June 9, 2011
Gary Webster, the seemingly unflappable chief general manager of the Toronto Transit Commission, looked grim while discussing the agency’s money problems, which appear to be considerably worse than first reported.
Forget a $39-million hole. Transit officials are bracing for the city to cut its annual subsidy by 10% next year, widening its budget gap to more than $80-million. And that’s without factoring in a new labour contract with workers that will add millions more, given that every 1% wage increase adds $10-million to the TTC’s bottom line.
Do the numbers scare him?
“Yes they do, absolutely,” Mr. Webster said flatly. “We’ve invested a lot of money in the system in the last five years, we’ve added a lot of service, and it’s going to be very, very challenging to find efficiencies that are going to cover a large portion of that. So there’s going to be significant pressure on us.”
What to do about that “pressure” remains to be determined, but TTC chairwoman Karen Stintz said everything is on the table, from service cuts to a fare hike.
Financial woes are not new at the largest public transit system in the country, which receives no cash from the federal government for day-to-day operations, and has for the last two years received no subsidy from Queen’s Park. The fare box pays for the lion’s share of its cost, and the city covers the rest, which this year is $429-million.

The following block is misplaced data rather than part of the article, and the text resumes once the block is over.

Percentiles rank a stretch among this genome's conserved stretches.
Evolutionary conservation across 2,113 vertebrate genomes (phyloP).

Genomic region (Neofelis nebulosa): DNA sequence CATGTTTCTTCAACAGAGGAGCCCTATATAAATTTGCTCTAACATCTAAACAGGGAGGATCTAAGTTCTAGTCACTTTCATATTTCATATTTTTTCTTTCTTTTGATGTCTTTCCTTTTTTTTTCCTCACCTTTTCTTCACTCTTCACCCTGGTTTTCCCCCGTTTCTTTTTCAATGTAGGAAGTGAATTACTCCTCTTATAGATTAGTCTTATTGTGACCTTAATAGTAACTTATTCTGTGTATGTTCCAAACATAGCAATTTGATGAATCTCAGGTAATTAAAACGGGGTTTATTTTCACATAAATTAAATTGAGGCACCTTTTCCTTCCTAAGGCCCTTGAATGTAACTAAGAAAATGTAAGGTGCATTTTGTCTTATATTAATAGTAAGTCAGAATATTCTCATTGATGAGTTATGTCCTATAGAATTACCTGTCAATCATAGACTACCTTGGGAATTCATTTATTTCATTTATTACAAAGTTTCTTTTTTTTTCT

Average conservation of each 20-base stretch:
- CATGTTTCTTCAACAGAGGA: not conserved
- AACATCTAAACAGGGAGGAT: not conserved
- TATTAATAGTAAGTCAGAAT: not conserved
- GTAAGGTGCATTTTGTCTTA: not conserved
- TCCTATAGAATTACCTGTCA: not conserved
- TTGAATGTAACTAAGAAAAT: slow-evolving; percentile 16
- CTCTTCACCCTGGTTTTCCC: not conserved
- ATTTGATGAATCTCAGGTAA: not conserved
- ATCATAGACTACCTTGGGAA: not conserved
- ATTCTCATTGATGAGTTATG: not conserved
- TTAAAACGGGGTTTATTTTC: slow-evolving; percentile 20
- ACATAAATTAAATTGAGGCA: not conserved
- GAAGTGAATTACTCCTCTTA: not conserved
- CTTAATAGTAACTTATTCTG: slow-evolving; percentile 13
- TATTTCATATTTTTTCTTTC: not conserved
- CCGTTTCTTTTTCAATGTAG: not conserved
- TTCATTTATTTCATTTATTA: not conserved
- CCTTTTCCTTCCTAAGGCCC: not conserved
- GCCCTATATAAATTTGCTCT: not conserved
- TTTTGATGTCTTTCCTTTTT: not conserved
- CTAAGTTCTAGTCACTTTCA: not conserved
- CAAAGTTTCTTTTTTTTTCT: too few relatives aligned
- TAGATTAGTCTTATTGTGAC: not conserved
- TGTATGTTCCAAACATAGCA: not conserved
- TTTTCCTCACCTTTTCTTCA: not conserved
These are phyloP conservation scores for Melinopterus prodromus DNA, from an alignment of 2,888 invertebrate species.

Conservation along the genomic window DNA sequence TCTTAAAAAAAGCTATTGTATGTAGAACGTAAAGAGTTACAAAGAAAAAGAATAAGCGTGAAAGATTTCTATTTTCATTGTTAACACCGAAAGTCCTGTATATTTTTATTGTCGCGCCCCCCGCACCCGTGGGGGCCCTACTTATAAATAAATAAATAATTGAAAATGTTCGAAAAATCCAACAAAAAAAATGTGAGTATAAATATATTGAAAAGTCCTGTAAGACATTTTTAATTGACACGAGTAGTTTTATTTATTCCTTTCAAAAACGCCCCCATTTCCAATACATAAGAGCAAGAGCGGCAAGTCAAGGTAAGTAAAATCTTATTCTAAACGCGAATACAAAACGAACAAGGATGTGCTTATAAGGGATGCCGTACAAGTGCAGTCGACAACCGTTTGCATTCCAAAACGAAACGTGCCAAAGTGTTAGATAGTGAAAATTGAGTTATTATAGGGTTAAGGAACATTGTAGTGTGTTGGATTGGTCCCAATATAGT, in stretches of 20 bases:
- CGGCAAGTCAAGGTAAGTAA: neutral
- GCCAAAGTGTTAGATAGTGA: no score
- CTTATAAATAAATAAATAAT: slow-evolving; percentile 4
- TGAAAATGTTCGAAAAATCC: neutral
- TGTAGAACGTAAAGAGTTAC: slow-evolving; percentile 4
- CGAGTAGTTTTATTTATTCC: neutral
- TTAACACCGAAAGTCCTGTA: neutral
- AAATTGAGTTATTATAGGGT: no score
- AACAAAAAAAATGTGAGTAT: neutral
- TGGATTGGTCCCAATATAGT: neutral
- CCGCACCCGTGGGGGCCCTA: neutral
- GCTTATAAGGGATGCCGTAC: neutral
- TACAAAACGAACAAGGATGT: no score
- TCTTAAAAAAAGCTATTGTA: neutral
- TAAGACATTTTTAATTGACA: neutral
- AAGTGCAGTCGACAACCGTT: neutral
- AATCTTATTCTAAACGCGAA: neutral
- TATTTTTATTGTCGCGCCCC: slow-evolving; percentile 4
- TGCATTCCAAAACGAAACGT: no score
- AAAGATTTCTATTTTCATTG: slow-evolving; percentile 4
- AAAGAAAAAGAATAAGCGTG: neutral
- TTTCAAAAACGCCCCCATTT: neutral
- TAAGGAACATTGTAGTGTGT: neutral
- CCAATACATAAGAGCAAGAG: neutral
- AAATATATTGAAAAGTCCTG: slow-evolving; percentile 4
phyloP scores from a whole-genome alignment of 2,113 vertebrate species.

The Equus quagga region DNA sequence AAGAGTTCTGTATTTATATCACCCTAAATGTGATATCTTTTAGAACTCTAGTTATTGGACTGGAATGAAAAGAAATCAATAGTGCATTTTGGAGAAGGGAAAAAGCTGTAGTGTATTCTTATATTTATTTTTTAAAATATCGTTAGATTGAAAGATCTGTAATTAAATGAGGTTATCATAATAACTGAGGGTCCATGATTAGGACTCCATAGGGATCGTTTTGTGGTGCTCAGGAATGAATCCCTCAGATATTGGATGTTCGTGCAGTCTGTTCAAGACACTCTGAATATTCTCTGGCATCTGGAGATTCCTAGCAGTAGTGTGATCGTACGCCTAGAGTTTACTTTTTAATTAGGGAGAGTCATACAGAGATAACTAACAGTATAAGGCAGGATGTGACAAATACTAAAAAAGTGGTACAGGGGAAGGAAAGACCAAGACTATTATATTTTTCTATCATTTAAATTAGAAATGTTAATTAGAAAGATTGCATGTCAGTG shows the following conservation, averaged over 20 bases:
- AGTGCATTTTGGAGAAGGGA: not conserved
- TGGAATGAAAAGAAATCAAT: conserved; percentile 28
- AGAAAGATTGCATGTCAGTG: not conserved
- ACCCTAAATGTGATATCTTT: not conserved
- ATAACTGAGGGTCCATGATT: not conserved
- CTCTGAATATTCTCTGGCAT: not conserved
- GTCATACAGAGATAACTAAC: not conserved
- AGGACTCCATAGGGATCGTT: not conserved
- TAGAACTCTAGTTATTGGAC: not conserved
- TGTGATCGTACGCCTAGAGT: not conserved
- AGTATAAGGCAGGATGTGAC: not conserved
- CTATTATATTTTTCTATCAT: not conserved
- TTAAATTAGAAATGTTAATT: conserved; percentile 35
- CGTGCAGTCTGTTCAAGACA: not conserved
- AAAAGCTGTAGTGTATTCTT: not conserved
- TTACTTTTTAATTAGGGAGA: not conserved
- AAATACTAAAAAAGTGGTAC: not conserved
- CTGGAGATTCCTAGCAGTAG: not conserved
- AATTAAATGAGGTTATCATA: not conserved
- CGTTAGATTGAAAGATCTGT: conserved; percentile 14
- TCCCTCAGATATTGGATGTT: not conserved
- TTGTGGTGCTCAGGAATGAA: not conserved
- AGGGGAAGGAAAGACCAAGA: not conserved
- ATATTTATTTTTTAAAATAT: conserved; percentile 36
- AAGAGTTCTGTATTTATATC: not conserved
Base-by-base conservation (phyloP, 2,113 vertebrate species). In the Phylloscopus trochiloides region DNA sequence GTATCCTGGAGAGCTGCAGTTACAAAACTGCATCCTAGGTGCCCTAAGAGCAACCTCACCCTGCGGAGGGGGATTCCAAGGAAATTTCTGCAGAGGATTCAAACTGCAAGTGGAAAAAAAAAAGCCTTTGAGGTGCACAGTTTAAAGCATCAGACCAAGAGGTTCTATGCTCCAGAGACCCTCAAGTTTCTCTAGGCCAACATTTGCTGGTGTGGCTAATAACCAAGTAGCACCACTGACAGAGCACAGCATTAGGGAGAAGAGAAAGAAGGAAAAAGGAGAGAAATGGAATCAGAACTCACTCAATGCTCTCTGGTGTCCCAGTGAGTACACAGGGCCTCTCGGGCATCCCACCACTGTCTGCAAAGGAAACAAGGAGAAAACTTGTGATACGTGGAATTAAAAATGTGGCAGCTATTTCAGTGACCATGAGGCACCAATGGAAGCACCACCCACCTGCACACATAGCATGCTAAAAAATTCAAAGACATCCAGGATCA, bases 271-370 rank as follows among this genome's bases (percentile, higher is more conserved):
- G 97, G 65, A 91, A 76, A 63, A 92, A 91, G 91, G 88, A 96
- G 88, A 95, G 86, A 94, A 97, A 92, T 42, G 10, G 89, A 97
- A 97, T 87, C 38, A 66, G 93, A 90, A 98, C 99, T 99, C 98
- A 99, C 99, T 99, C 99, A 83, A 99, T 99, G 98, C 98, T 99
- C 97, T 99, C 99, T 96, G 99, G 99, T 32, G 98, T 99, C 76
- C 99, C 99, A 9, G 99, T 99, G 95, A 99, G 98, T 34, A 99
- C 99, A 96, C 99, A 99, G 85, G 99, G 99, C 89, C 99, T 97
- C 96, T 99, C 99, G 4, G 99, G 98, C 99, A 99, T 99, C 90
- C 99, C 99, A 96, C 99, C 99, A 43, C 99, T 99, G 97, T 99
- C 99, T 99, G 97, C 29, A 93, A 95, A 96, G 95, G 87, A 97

Ironically, the TTC’s booming ridership, projected to climb to 502 million next year, is also contributing to the financial crunch, since the TTC subsidizes about $1 for every ride. The rising cost of fuel also adds to the growing budget, which will total about $1.5-billion in 2012.
Ms. Stintz acknowledged the task is tough.
“It’s fair to say that the expectation of the city is that we will need to cut our subsidy by 10%,” she said Wednesday following a commission meeting. But there are glimmers of opportunity: the TTC is hoping to make more off advertising, which accounts for 5% of its revenue, trying to cut back on fuel costs, and looking at surplus land it might be able to sell. There may also be ways to “rationalize” the organization, said Ms. Stintz, such as getting the city’s audit department to do work that is now completed by a separate audit department at the TTC.
Then there is the workforce, set to grow by 128 positions (to 10,834) in order to deal with ridership growth. The commission has asked for a report on what savings can be gleaned by cutting back on staff, without negatively affecting services. “Staff cuts would be a last resort,” said Mr. Webster.
Transit activists are gearing up to protect service levels.
“The fact of the matter is the system isn’t funded properly,” Jamie Kirkpatrick, transit campaigner for the Toronto Environmental Alliance, told the commission. “And to introduce cuts to a system that isn’t funded properly shows there is a lack of understanding of how the system operates.”
Ms. Stintz said officials are being as creative as possible in search of savings. “They’re not small numbers, and we will need to make decisions as will every other agency, board and commission across the city. But we’ll know what those decisions look like in the fall.”